* For *many years the AADE L-C meter (http://www.morsex.com/aade/lcmeter.htm) was the ‘gold standard’ bit of test equipment for radio home brewers. At about $100 it was a bit pricey considering that you could get a Chinese clone on Ebay for about 1/4 the price. I wish I had bought one before Neil Hecht passed away, his device was more accurate, and had a wider measurement range than any of the clones.

The principle of operation for these L-C meters is well known. The frequency of an L-C oscillator is constantly being measured under micro processor control. The oscillator has known fixed values of L and C, and there is provision to introduce either an unknown value of capacitance in parallel with the known fixed value, or an unknown value of inductance in series with the known value. In either case the frequency will go down by an amount proportional to the added inductance or capacitance.

Calculating the value of the unknown part is a simple matter of applying the math. The formula for finding the frequency of an LC oscillator when both L and C are known can be modified to solve for either L or C when the other and the frequency are known. The accuracy of this measurement will depend on how accurately we can measure the frequency, and how accurate are the measurements of the internal ‘standard’ inductor and capacitor are. It is possible to calibrate the meter by measuring a precision capacitor or inductor (1.0% or better). Usually precision capacitors are easier to find than inductors.

A few years ago Phil Rice, VK3HBR, published a design for an easy to build L-C meter based on the AADE circuit, but using his own software. Like the AADE meter, Phil’s design used a PIC microcontroller as a frequency counter, doing the necessary calculations in software. A open source floating point library provided by Microchip was used to perform the necessary computations. The original version of this meter used a separate LM311 comparator for the oscillator, a newer design made use of the PIC16F628 which has that function built in. Other than a slight cost reduction, the two designs work about the same. Since circuit board artwork was available for the newer design, that is the one that I chose to build.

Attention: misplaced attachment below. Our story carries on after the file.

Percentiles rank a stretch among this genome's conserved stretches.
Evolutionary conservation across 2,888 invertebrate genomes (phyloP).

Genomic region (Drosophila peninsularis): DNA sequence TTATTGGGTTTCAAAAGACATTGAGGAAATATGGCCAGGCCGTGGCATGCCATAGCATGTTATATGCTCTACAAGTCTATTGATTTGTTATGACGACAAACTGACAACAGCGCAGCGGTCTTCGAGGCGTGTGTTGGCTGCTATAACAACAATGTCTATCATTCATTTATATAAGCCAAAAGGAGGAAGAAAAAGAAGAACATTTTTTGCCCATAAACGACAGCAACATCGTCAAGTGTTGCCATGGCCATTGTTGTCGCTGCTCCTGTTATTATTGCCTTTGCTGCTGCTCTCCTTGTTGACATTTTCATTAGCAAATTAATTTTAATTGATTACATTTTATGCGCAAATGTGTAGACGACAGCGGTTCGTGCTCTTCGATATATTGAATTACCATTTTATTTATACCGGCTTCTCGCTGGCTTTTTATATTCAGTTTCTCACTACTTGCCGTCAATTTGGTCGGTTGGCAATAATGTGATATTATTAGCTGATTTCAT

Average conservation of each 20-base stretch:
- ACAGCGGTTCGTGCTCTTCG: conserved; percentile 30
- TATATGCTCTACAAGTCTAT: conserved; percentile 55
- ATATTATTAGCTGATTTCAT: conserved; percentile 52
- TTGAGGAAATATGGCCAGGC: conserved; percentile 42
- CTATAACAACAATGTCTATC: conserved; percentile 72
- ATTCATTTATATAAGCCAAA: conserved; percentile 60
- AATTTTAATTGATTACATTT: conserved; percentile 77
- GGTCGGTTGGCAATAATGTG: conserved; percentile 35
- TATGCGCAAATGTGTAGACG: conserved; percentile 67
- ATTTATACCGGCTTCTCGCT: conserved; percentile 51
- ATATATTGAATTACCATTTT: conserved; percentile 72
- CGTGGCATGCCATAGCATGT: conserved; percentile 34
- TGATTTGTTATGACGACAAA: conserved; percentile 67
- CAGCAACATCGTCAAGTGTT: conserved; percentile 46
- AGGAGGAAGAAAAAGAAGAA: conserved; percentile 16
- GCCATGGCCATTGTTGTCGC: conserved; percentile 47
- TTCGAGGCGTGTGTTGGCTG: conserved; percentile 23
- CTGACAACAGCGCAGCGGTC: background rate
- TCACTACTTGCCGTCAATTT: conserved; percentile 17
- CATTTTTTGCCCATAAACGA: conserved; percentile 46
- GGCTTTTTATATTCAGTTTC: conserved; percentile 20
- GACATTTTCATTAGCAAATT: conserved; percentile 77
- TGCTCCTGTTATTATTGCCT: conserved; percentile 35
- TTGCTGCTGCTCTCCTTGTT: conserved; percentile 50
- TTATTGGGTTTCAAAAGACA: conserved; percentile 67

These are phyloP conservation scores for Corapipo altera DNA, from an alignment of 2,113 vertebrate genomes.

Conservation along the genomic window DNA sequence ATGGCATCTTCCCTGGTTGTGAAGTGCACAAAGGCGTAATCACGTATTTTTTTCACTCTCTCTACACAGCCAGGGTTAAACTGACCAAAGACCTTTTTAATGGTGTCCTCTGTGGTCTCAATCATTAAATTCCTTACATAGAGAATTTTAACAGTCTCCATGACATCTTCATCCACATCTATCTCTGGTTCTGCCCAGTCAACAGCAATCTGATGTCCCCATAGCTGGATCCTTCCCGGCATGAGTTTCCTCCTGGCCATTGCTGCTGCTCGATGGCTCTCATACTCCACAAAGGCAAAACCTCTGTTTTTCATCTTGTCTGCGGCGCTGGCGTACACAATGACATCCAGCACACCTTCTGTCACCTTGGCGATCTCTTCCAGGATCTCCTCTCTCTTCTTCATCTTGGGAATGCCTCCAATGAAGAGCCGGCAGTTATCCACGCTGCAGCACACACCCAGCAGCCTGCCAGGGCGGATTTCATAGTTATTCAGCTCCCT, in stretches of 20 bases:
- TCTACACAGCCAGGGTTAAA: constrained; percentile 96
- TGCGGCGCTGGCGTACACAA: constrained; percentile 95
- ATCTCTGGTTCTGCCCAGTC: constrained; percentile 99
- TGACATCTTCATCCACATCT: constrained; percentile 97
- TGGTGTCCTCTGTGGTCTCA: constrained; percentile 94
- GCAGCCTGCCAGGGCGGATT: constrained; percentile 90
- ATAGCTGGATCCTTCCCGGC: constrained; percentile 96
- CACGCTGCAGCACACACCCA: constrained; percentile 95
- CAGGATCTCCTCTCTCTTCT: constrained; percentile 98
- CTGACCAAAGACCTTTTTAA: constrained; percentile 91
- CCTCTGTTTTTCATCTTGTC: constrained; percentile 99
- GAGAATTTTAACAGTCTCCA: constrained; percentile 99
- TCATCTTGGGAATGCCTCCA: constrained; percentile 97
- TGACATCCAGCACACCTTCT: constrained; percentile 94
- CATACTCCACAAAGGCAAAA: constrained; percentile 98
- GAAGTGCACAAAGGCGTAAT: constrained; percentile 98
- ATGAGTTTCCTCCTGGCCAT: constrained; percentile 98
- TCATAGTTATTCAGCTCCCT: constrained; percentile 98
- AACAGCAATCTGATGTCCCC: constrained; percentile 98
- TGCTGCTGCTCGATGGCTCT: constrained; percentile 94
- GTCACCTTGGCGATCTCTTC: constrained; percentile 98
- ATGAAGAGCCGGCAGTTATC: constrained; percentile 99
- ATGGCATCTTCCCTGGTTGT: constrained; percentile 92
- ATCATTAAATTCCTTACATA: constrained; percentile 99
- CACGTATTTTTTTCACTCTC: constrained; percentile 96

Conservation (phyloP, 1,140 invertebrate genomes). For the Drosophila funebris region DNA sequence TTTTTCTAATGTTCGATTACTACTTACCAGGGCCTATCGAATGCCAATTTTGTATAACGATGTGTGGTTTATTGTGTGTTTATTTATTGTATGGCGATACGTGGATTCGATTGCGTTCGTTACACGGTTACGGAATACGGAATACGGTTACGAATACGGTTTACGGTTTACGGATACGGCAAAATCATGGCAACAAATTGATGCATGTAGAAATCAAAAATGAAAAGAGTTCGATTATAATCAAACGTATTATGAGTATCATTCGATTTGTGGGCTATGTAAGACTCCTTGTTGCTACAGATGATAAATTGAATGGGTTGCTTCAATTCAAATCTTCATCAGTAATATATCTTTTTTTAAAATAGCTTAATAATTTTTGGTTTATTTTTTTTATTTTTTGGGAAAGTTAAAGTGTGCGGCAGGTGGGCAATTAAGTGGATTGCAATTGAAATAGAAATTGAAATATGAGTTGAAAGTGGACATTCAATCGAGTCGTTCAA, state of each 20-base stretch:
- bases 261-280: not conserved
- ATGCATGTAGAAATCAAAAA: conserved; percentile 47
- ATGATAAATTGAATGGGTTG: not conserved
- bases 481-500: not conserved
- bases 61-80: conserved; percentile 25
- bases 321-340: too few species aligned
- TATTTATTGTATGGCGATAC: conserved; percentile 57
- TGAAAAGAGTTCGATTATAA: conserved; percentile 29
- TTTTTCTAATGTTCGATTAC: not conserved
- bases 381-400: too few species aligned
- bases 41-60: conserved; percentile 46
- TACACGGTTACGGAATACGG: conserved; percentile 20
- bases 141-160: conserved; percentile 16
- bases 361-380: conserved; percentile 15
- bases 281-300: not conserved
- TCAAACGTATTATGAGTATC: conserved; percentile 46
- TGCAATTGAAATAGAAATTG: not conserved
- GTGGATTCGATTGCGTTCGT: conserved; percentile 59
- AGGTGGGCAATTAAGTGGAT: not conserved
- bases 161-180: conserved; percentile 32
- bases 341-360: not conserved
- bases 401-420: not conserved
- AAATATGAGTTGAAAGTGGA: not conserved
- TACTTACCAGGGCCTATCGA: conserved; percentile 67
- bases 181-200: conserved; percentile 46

You can find all of the details on construction from Phil’s website: https://sites.google.com/site/vk3bhr/

Here are photos of the unit as I built it:

Being able to measure the inductance of home wound coils is very useful to the amateur radio builder. While formulas, computer programs, and on line calculators are available to compute the number of turns required for a desired inductance when winding toroids or slug tuned coils, being able to measure the result will save hours of troubleshooting later on. Of course, one can also measure the resonant frequency of tuned circuits with a dip meter, and thereby indirectly measure the inductance of a coil (assuming one knows the circuit capacitance). I’ve already described a home built dip meter in a previous post.